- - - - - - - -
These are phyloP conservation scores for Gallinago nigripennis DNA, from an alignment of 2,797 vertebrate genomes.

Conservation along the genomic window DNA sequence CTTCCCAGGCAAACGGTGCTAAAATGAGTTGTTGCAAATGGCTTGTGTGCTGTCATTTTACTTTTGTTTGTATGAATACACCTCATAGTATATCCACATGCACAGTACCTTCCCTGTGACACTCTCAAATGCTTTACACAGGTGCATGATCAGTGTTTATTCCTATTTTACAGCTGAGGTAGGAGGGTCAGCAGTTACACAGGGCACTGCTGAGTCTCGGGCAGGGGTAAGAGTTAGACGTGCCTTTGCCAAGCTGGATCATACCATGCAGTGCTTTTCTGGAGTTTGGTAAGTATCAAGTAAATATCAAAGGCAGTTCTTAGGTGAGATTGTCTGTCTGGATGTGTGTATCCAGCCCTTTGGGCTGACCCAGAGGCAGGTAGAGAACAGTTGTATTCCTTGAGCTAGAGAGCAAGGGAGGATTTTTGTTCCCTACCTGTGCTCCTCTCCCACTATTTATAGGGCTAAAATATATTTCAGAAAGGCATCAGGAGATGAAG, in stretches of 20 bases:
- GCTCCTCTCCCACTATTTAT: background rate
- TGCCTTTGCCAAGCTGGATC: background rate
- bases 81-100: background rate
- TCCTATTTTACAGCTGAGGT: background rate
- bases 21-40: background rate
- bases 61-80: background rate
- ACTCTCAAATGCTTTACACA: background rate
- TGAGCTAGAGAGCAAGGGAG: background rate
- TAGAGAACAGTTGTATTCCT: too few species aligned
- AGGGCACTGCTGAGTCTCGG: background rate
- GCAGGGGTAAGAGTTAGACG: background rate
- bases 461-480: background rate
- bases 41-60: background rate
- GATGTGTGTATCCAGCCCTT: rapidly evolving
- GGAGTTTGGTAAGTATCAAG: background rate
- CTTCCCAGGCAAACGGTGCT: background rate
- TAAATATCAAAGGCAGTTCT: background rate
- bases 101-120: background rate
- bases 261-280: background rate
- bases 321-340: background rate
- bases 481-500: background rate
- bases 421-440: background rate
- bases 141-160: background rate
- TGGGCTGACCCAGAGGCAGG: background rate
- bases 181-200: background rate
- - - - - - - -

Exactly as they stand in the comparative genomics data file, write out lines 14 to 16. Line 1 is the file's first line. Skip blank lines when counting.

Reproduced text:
- bases 461-480: background rate
- bases 41-60: background rate
- GATGTGTGTATCCAGCCCTT: rapidly evolving